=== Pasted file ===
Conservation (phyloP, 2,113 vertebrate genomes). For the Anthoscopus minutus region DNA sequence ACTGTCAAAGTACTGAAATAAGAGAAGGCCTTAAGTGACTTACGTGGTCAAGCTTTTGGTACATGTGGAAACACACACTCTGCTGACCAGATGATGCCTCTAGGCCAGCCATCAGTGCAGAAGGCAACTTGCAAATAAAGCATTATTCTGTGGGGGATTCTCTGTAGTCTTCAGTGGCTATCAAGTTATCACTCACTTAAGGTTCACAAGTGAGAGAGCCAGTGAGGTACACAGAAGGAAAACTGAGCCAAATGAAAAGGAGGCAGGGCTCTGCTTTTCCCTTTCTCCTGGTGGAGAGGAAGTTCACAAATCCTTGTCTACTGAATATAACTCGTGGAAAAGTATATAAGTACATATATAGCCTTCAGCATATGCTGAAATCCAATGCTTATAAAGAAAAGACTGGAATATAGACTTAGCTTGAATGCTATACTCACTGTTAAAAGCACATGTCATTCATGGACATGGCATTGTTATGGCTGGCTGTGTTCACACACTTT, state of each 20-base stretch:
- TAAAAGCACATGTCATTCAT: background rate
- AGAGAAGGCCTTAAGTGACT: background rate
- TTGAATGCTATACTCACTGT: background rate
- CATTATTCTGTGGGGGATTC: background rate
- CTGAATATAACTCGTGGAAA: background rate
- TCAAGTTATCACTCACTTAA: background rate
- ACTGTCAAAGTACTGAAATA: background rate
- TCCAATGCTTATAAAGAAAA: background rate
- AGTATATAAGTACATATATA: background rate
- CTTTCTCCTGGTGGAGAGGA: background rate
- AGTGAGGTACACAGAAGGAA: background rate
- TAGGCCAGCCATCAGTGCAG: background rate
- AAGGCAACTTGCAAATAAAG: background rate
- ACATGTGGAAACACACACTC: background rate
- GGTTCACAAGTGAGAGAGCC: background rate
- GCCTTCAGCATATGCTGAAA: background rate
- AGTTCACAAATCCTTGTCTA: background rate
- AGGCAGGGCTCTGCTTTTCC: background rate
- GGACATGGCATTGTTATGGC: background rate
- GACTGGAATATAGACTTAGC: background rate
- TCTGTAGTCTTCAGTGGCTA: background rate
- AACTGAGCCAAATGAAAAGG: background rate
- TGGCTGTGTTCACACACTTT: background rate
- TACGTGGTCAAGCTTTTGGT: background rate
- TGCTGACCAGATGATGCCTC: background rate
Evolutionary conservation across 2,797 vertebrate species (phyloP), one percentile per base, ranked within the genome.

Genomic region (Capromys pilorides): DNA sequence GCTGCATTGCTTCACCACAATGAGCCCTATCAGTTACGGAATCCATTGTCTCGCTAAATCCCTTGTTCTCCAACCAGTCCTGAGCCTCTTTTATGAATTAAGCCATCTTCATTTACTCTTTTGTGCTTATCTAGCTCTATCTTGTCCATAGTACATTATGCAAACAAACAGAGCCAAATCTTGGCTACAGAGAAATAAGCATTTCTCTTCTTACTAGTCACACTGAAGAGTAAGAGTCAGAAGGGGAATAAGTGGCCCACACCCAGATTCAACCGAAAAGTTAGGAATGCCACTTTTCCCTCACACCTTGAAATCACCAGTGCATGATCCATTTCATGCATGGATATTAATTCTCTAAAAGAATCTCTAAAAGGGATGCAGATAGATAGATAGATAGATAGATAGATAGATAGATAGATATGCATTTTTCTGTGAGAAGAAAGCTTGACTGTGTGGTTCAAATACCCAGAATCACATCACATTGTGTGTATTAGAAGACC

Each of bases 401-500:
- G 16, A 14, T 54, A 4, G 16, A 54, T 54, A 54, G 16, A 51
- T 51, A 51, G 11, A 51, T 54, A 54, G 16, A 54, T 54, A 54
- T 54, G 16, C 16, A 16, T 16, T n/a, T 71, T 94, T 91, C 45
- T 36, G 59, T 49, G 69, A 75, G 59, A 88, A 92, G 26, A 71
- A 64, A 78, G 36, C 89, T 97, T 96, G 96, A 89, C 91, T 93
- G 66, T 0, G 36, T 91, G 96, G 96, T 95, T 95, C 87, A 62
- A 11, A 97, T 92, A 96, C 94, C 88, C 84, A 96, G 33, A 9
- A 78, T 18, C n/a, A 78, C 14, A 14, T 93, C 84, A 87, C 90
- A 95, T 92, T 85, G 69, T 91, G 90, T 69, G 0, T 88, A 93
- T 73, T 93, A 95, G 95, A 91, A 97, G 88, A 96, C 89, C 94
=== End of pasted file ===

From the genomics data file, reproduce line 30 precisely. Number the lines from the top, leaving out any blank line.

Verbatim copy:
- G 16, A 14, T 54, A 4, G 16, A 54, T 54, A 54, G 16, A 51